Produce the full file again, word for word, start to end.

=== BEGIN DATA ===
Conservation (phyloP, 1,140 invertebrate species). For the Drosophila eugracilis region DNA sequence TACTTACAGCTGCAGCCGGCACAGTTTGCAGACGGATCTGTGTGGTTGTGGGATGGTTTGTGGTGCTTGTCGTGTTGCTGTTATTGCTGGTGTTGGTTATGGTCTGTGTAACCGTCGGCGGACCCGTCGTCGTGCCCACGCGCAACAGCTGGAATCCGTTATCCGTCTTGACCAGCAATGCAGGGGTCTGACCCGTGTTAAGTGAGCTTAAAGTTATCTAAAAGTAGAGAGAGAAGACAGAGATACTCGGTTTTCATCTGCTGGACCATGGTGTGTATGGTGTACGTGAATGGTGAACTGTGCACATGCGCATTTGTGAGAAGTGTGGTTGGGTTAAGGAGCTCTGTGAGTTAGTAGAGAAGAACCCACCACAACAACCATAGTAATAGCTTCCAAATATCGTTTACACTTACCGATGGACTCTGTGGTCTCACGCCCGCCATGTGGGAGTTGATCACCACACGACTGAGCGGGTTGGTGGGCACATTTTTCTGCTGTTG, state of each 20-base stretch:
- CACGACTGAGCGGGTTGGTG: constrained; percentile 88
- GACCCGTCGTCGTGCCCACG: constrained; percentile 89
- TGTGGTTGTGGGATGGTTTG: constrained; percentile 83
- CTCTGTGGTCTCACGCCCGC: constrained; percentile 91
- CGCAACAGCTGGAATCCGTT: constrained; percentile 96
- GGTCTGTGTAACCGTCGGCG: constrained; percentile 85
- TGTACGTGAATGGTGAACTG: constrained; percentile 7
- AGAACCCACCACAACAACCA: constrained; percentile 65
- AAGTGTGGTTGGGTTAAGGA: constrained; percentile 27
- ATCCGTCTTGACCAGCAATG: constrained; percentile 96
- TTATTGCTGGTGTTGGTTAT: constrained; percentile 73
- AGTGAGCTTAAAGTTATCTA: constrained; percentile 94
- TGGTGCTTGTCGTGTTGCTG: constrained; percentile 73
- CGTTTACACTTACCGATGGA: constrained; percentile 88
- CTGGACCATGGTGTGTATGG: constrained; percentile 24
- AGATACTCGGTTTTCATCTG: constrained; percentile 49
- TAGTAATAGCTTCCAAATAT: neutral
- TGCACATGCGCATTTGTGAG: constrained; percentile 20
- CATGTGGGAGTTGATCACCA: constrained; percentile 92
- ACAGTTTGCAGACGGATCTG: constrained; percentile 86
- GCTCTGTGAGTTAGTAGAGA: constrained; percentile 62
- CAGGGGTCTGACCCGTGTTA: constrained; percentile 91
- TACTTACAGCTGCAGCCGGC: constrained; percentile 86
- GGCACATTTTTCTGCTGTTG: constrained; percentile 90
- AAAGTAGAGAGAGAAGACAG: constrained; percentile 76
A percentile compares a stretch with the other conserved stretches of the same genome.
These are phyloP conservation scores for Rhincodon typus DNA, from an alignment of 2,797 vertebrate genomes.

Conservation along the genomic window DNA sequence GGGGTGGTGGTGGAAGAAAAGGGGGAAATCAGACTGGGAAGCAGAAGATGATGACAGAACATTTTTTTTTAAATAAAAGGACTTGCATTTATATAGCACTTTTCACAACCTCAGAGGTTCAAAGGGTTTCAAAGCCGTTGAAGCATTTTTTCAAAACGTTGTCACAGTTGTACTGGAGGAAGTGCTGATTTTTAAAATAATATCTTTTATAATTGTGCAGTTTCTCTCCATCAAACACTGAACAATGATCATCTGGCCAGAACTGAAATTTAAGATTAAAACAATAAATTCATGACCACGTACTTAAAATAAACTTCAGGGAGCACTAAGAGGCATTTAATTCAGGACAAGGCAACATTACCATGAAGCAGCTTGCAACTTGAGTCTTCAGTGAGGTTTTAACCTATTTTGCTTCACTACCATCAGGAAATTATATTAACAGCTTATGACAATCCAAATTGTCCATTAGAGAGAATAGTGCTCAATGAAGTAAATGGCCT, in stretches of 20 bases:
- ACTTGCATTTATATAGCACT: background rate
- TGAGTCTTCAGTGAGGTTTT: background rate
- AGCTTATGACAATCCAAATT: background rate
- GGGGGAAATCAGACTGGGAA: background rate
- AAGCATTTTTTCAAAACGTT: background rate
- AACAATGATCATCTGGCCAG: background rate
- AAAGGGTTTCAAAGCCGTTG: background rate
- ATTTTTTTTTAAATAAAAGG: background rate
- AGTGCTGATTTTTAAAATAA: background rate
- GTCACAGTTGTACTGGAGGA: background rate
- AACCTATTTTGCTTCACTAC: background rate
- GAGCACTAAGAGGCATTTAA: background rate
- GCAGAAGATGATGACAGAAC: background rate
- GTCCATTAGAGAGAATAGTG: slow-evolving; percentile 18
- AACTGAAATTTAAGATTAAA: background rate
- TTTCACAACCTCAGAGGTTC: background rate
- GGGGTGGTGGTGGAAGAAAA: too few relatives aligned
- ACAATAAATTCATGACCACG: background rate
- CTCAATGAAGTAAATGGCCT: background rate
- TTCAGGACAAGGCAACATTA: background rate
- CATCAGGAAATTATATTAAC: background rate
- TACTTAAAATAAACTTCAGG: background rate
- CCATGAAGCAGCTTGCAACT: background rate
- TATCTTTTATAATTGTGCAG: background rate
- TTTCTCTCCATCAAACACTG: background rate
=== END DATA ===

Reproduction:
Conservation (phyloP, 1,140 invertebrate species). For the Drosophila eugracilis region DNA sequence TACTTACAGCTGCAGCCGGCACAGTTTGCAGACGGATCTGTGTGGTTGTGGGATGGTTTGTGGTGCTTGTCGTGTTGCTGTTATTGCTGGTGTTGGTTATGGTCTGTGTAACCGTCGGCGGACCCGTCGTCGTGCCCACGCGCAACAGCTGGAATCCGTTATCCGTCTTGACCAGCAATGCAGGGGTCTGACCCGTGTTAAGTGAGCTTAAAGTTATCTAAAAGTAGAGAGAGAAGACAGAGATACTCGGTTTTCATCTGCTGGACCATGGTGTGTATGGTGTACGTGAATGGTGAACTGTGCACATGCGCATTTGTGAGAAGTGTGGTTGGGTTAAGGAGCTCTGTGAGTTAGTAGAGAAGAACCCACCACAACAACCATAGTAATAGCTTCCAAATATCGTTTACACTTACCGATGGACTCTGTGGTCTCACGCCCGCCATGTGGGAGTTGATCACCACACGACTGAGCGGGTTGGTGGGCACATTTTTCTGCTGTTG, state of each 20-base stretch:
- CACGACTGAGCGGGTTGGTG: constrained; percentile 88
- GACCCGTCGTCGTGCCCACG: constrained; percentile 89
- TGTGGTTGTGGGATGGTTTG: constrained; percentile 83
- CTCTGTGGTCTCACGCCCGC: constrained; percentile 91
- CGCAACAGCTGGAATCCGTT: constrained; percentile 96
- GGTCTGTGTAACCGTCGGCG: constrained; percentile 85
- TGTACGTGAATGGTGAACTG: constrained; percentile 7
- AGAACCCACCACAACAACCA: constrained; percentile 65
- AAGTGTGGTTGGGTTAAGGA: constrained; percentile 27
- ATCCGTCTTGACCAGCAATG: constrained; percentile 96
- TTATTGCTGGTGTTGGTTAT: constrained; percentile 73
- AGTGAGCTTAAAGTTATCTA: constrained; percentile 94
- TGGTGCTTGTCGTGTTGCTG: constrained; percentile 73
- CGTTTACACTTACCGATGGA: constrained; percentile 88
- CTGGACCATGGTGTGTATGG: constrained; percentile 24
- AGATACTCGGTTTTCATCTG: constrained; percentile 49
- TAGTAATAGCTTCCAAATAT: neutral
- TGCACATGCGCATTTGTGAG: constrained; percentile 20
- CATGTGGGAGTTGATCACCA: constrained; percentile 92
- ACAGTTTGCAGACGGATCTG: constrained; percentile 86
- GCTCTGTGAGTTAGTAGAGA: constrained; percentile 62
- CAGGGGTCTGACCCGTGTTA: constrained; percentile 91
- TACTTACAGCTGCAGCCGGC: constrained; percentile 86
- GGCACATTTTTCTGCTGTTG: constrained; percentile 90
- AAAGTAGAGAGAGAAGACAG: constrained; percentile 76
A percentile compares a stretch with the other conserved stretches of the same genome.
These are phyloP conservation scores for Rhincodon typus DNA, from an alignment of 2,797 vertebrate genomes.

Conservation along the genomic window DNA sequence GGGGTGGTGGTGGAAGAAAAGGGGGAAATCAGACTGGGAAGCAGAAGATGATGACAGAACATTTTTTTTTAAATAAAAGGACTTGCATTTATATAGCACTTTTCACAACCTCAGAGGTTCAAAGGGTTTCAAAGCCGTTGAAGCATTTTTTCAAAACGTTGTCACAGTTGTACTGGAGGAAGTGCTGATTTTTAAAATAATATCTTTTATAATTGTGCAGTTTCTCTCCATCAAACACTGAACAATGATCATCTGGCCAGAACTGAAATTTAAGATTAAAACAATAAATTCATGACCACGTACTTAAAATAAACTTCAGGGAGCACTAAGAGGCATTTAATTCAGGACAAGGCAACATTACCATGAAGCAGCTTGCAACTTGAGTCTTCAGTGAGGTTTTAACCTATTTTGCTTCACTACCATCAGGAAATTATATTAACAGCTTATGACAATCCAAATTGTCCATTAGAGAGAATAGTGCTCAATGAAGTAAATGGCCT, in stretches of 20 bases:
- ACTTGCATTTATATAGCACT: background rate
- TGAGTCTTCAGTGAGGTTTT: background rate
- AGCTTATGACAATCCAAATT: background rate
- GGGGGAAATCAGACTGGGAA: background rate
- AAGCATTTTTTCAAAACGTT: background rate
- AACAATGATCATCTGGCCAG: background rate
- AAAGGGTTTCAAAGCCGTTG: background rate
- ATTTTTTTTTAAATAAAAGG: background rate
- AGTGCTGATTTTTAAAATAA: background rate
- GTCACAGTTGTACTGGAGGA: background rate
- AACCTATTTTGCTTCACTAC: background rate
- GAGCACTAAGAGGCATTTAA: background rate
- GCAGAAGATGATGACAGAAC: background rate
- GTCCATTAGAGAGAATAGTG: slow-evolving; percentile 18
- AACTGAAATTTAAGATTAAA: background rate
- TTTCACAACCTCAGAGGTTC: background rate
- GGGGTGGTGGTGGAAGAAAA: too few relatives aligned
- ACAATAAATTCATGACCACG: background rate
- CTCAATGAAGTAAATGGCCT: background rate
- TTCAGGACAAGGCAACATTA: background rate
- CATCAGGAAATTATATTAAC: background rate
- TACTTAAAATAAACTTCAGG: background rate
- CCATGAAGCAGCTTGCAACT: background rate
- TATCTTTTATAATTGTGCAG: background rate
- TTTCTCTCCATCAAACACTG: background rate